Characters, Plot, and Popularity
Research Presentation by
Who is John Grisham?
John Grisham gained success writing legal
thrillers, some based loosely on his life as a
lawyer, while others are strictly non-fiction
works by the author.
Some of his most famous works include:
The Firm (1991,) The Pelican Brief (1992,)
The Client (1993,) The Rainmaker (1995,)
The Runaway Jury (1996,) The King of Torts
(2003,) and The Appeal (2008).
What are critics saying?
According to Pringle (2003,) “though legal
thrillers are his forte, he ranges widely within
and sometimes beyond the genre, telling
stories that are close to his heart.”
This research includes four literary analysts’
views of Grisham’s various works including
characters, setting, plot development, and
impact on the body of literary works.
What Rubin says…
Grisham is the “Mississippi attorney who
almost single-handedly created the pop
literary genre known as the legal thriller.”
Grisham presents a “romanticized,
glamorized depiction of the law.”
Grisham’s plots are elaborate, but lack real
substance or purpose.
Rubin wraps it up…
She concludes her analysis with a note to
lawyers by saying, they “might do well to
throw away their boilerplate list of questions
(Will you treat a rich company fairly?) and
focus on basic query … How many John
Grisham novels have you read?”
What Breen says…
John Grisham is one of the first “lawyer
Grisham’s first novel, A Time to Kill (1989,)
was “superior to all of its successors.”
A Time to Kill is “representative of the new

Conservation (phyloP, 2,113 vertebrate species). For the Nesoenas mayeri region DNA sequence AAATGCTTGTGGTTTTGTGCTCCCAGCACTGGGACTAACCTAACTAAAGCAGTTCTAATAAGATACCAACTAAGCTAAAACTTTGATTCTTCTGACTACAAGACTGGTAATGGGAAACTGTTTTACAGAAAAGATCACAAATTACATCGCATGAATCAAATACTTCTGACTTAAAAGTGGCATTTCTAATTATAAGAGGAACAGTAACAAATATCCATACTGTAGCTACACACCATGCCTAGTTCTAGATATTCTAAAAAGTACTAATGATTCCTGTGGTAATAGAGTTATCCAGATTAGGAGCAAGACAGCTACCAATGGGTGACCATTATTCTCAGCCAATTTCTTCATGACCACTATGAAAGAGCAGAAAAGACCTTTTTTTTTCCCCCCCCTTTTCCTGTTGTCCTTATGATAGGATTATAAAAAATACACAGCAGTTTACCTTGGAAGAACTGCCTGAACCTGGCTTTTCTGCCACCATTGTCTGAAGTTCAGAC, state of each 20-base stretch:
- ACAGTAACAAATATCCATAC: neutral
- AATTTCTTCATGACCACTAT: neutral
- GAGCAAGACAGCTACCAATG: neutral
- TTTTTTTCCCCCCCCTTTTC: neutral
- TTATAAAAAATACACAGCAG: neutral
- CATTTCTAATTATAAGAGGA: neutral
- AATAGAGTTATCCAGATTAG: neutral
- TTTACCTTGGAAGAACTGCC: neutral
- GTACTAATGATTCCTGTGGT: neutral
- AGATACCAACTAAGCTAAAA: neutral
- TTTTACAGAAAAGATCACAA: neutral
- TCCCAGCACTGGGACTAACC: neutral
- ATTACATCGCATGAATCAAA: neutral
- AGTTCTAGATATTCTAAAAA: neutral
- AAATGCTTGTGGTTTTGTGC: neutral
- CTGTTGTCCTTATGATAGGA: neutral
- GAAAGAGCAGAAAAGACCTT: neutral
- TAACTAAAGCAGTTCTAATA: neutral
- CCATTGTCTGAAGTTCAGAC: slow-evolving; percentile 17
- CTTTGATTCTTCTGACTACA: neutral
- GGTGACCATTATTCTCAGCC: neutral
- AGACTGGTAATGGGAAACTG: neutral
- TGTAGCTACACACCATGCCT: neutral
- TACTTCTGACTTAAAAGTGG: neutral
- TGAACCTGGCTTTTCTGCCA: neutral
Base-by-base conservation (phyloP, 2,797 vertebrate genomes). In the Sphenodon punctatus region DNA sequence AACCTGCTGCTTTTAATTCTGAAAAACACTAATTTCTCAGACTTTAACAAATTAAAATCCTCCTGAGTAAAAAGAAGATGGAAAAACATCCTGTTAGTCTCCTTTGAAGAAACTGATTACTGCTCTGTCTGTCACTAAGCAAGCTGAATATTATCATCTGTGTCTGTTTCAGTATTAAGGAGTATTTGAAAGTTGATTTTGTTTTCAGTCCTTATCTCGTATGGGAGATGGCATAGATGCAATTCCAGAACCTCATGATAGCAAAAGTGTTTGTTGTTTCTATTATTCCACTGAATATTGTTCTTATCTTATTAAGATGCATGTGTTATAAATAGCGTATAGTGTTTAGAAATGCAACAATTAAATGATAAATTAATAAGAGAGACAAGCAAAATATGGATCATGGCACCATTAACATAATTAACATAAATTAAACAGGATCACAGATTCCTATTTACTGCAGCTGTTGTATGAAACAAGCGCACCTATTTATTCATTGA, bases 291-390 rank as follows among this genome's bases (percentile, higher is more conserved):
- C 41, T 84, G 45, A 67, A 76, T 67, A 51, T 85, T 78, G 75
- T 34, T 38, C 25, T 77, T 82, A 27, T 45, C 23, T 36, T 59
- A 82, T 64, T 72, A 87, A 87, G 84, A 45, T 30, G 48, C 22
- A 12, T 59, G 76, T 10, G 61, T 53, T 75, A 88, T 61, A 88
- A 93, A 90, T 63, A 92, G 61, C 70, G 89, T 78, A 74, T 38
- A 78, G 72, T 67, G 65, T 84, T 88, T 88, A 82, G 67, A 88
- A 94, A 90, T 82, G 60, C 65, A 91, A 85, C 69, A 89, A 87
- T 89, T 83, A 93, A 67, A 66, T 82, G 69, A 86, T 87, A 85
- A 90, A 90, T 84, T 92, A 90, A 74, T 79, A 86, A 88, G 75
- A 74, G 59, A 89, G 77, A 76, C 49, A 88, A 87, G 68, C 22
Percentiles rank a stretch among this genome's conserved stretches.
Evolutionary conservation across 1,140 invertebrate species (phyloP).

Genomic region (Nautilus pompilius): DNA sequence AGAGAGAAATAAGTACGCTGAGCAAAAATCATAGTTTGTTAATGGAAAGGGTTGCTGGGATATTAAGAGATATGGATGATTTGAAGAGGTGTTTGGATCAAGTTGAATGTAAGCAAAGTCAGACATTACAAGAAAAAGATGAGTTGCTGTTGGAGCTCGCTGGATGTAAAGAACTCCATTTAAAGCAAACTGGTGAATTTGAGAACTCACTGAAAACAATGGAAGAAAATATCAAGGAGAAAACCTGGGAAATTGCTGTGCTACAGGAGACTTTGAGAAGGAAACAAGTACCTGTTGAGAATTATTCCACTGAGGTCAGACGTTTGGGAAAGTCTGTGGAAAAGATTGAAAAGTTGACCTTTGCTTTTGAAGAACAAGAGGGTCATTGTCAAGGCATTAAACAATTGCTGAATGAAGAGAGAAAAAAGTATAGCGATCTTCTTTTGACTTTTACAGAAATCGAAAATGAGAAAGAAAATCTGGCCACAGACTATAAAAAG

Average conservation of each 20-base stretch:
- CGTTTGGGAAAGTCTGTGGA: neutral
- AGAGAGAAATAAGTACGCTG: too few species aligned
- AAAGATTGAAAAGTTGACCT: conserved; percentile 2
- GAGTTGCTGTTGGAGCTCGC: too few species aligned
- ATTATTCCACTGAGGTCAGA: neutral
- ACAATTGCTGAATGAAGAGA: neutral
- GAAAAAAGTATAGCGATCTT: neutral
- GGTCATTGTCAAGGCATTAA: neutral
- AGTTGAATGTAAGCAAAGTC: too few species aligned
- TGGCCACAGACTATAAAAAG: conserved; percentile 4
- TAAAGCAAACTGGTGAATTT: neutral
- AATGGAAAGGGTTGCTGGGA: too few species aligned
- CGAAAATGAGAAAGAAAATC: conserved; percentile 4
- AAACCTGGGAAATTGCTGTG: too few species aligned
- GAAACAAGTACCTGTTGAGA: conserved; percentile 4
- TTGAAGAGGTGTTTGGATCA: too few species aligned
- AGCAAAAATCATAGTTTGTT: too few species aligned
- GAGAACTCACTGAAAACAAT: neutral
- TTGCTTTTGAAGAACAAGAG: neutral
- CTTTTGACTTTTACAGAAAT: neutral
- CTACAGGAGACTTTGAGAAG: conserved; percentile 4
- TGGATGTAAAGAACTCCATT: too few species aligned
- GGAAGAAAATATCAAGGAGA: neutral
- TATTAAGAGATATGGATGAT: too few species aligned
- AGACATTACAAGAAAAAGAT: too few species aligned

style of legal novel, but is one of the classics
of courtroom fiction from any period.”
Breen brings it home…
Grisham’s novels are better suited to
screenplays than to novels.
What Brill Says…
There are few differences within Grisham’s
Grisham writes flat characters and fast-paced
Grisham “overwrites” his plots.
Brill breaks it down…
“Grisham’s grace in constructing a
sophisticated story is so poorly matched by
What Pringle says…
Pringle wrote about Grisham’s work twice-
John Grisham: A Critical Companion
Revisiting John Grisham: A Critical Companion
Each novel has a hero attorney, a government
agency asking the hero for help and an unlikely
ally for the hero.
What Pringle says…
Characters “take a backseat to plot”
A Time to Kill, according to Pringle, has the most
realistic character in Jake Brigance. As many
reviewers and Grisham say, Brigance is the most
autobiographical of all his characters. In an author’s
note, Grisham says:
Jake and I are the same age. I played quarterback
in high school, though not very well. Much of what
he says and does is what I think I would say and do
under the circumstances. … We’ve both lost sleep
over our clients and vomited in courthouse
restrooms. (“A Time to Kill” xi- xii)
What Pringle says…
Grisham’s plot development follows the
pattern of most suspense thrillers.
The structure includes an introduction, rising
action, climax, falling action, and catastrophe.
The primary force behind the story is good
versus evil. This is found in nearly every
Pringle’s ponderings end…
“Bleachers ranks between A Painted House
and Skipping Christmas. … it lacks to beauty
and earnest effort at characterization offered
up in A Painted House, but is … more
substantial than Skipping Christmas.”
Wrapping it up…
Average Americans Read Grisham
Breen, Jon. “The Legal Crime Novel.”
Mystery and Suspense Writers: The
Literature of Crime, Detection, and
Espionage. Ed. Robin Winks. New York:
Charles Scribner’s Sons, 1998.
Brill, Steven. “Uncivil Action.” The New York
Times Book Review 30 March 2008: 5-9.
Pringle, Mary Beth. John Grisham: A Literary
Companion. Connecticut: Greenwood Press,
---. Revisiting John Grisham: A Critical
Rubin, Jennifer. “John Grisham’s Law: the
social and economic impact of a pop
novelist.” Commentary. 127. 6 (June 2009): p
56 Literature Resources from Gale. Gale.
TROY UNIV. 29 June 2009